This is my pants pattern. Attach the stirrup bottom sans hole for length, and cut it 2" - 3" wider than the pattern on both sides, starting at the mid-calf level so the bottom goes over the skate boot. I'm not trying to make my legs look longer, I'm trying to make my feet look smaller. A toe peeping out seems less bulky than a whole boot on the end of my leg. I'll also add elastic around the bottom of the leg, to ensure it stays on the boot and doesn't ride up.

Kwik Sew makes an assortment of leotard patterns, but I tried two of those and hated them both. Kwik Sew may be fast, but they run really big and fit poorly. I made the first one and vowed never to eat again before I realized the pattern was at fault. I mentioned it to a costumer friend and he rolled his eyes at the mention of Kwik Sew. That having been said, I do like their wrap skirt pattern. Not a lot of fitting required there.

As for Fabric, you don't have to go black. We're not in mourning and we have nothing to hide. Yes, black is slimming, but red can set off your amazing complexion, blue can bring out your eyes, purple can set off your hair, neon green can make sure you get right of way, you get the idea. You're more than a shape, and anyone decrying that you don't look like a skater can get bent. (They're usually in the stands anyway, nursing their lattes and being judgey. Besides, the ones in their expensive clean running shoes, ill fitting yoga pants and massive Louis Vitton hobos posit a bigger fashion disaster than I ever could in a skating dress.) There is a vast selection of fabric in color and pattern at Spandex World. Go Red, Burgundy, Purple, Blue, Teal, Gray. Wear what you want. If these little girls can practice in pajama bottoms (seen it!) and skanky booty shorts, we can dare to wear color. The performance Spandex works well for pants, and cotton spandex makes a good warm leotard that breathes. At $8 to $12 a yard, and one 60" yard yielding a pair of pants, full skirt or leotard for an average size person, it's not that expensive to experiment.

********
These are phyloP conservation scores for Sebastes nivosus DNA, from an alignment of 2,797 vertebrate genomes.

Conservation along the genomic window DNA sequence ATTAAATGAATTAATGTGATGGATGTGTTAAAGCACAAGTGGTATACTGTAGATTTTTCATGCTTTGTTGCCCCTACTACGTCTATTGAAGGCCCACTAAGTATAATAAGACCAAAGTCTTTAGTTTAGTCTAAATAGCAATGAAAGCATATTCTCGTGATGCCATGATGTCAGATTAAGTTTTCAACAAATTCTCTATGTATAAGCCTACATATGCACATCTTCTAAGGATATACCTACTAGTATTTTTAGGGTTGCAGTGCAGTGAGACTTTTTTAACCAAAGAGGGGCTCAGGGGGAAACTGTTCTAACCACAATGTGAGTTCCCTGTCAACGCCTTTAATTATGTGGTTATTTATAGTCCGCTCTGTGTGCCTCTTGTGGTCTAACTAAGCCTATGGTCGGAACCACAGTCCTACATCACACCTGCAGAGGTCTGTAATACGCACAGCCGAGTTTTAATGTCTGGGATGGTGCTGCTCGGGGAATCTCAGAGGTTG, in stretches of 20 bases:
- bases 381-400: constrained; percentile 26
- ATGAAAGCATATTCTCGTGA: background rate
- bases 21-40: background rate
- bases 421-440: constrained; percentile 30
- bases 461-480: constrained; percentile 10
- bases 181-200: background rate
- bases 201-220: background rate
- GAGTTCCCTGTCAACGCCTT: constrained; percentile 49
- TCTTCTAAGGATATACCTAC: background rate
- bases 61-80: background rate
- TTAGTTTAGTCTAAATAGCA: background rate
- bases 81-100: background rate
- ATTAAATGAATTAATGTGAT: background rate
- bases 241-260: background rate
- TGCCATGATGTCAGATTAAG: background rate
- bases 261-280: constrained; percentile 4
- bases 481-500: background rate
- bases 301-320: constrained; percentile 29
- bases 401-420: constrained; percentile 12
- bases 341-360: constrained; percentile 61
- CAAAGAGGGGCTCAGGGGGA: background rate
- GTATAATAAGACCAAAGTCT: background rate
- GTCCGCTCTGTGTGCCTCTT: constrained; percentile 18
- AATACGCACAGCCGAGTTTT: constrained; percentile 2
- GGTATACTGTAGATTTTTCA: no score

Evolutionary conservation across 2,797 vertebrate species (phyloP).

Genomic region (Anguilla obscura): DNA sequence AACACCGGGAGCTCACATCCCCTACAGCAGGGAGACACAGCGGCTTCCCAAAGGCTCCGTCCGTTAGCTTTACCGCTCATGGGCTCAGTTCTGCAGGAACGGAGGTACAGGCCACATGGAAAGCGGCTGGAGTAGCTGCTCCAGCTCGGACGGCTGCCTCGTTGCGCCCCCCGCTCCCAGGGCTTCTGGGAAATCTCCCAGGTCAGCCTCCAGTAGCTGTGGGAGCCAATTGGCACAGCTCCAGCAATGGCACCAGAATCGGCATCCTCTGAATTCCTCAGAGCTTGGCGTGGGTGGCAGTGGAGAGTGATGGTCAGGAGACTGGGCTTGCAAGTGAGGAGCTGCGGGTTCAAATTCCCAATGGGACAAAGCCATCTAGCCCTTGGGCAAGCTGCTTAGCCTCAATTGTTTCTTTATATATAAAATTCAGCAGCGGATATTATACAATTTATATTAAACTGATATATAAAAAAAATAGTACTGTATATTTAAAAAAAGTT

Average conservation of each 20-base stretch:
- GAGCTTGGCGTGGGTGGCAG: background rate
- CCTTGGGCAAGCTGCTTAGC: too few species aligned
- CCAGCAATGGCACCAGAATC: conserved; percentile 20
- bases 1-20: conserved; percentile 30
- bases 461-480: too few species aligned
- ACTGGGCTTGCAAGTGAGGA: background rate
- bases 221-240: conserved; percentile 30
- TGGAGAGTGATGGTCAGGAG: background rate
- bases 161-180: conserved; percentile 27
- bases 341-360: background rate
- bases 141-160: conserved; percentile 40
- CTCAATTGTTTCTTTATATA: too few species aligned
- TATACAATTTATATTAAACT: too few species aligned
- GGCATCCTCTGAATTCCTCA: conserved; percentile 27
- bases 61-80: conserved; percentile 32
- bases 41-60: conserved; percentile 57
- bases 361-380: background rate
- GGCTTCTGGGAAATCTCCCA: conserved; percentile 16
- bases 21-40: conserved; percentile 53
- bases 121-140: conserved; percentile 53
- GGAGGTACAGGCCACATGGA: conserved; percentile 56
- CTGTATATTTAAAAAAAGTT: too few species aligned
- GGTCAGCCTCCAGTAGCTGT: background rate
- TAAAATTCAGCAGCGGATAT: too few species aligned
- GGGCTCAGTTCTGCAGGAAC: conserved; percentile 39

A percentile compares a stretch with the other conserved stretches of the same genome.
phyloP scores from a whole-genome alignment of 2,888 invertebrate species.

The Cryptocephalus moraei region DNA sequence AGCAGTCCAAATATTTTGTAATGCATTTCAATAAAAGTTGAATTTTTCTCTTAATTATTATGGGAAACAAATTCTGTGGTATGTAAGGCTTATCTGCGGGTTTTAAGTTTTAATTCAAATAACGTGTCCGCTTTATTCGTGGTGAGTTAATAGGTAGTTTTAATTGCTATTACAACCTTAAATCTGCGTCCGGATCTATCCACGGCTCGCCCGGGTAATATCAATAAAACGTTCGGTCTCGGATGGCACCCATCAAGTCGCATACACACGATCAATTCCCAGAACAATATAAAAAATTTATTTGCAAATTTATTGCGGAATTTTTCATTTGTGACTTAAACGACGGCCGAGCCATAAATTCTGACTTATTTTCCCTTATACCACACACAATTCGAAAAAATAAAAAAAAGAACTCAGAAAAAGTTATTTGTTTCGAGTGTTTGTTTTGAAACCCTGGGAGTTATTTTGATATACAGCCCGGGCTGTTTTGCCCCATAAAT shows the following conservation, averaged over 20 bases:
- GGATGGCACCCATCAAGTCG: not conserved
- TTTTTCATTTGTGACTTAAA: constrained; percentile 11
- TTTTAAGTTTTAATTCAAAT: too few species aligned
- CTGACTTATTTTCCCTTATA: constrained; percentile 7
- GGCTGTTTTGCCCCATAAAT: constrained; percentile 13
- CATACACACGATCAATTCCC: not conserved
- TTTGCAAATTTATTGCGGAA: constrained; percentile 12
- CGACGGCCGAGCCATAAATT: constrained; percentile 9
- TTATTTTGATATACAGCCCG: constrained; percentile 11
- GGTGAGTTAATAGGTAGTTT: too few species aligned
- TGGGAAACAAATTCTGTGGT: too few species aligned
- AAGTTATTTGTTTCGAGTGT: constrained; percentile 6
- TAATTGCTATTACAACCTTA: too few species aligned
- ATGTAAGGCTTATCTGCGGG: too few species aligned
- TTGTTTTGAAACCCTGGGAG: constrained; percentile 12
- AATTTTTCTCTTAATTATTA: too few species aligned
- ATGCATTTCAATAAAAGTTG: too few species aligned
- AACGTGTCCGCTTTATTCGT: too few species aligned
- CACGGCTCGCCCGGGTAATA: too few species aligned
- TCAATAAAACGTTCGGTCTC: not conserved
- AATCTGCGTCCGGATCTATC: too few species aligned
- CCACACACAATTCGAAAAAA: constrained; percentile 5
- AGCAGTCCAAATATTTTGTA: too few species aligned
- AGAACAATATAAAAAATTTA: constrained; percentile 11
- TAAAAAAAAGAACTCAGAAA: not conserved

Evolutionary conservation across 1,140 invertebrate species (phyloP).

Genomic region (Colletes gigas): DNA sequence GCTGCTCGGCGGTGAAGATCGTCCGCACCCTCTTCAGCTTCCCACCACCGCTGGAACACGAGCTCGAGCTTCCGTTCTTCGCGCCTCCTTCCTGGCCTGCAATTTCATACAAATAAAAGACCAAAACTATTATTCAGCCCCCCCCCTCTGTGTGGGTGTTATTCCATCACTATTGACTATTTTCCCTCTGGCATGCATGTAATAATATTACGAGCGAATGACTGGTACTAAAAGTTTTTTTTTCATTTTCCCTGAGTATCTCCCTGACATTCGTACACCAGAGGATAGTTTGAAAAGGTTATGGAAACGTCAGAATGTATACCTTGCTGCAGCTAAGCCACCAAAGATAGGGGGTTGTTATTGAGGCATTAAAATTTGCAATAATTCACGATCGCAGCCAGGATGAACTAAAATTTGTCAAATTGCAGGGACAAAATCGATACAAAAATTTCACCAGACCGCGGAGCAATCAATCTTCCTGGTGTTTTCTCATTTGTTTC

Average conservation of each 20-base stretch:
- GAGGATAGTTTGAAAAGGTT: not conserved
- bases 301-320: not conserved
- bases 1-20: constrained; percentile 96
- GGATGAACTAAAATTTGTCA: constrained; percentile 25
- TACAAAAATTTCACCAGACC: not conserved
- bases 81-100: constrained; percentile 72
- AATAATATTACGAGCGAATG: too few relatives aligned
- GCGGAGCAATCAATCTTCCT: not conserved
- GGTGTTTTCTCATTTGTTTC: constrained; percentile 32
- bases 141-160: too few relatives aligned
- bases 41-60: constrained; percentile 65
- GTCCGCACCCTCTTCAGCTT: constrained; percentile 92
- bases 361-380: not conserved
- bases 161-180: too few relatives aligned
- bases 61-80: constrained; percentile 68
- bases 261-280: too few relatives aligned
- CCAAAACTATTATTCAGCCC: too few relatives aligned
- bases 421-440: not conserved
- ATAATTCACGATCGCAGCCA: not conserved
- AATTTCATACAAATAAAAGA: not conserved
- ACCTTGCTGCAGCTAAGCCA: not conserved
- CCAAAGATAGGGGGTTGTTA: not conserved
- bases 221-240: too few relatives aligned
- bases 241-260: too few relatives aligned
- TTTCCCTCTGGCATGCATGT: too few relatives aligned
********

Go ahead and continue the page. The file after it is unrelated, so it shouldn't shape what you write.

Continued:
To test for stretch, take the pattern with you and use the handy diagram on the back. It MUST stretch as far as they say in ALL FOUR directions. If you're buying online, the description will tell you 2-way or 4-way stretch, and the company should send you samples on request.

I had the priviledge of exhibiting at a dance tradeshow with IDS, a company that makes Ballet wear, and they are the main supplier for American Ballet Theatre. Across the aisle from us was a large booth selling a healthy array of booty shorts and crop tops in various neons and spangles. If you wanted, you could have things printed across the butt. (And I don't care what the letters are, it says, "LOOK AT MY BUTT.") Crop tops had anything from "DANCE" to "BRING IT" emblazoned on them.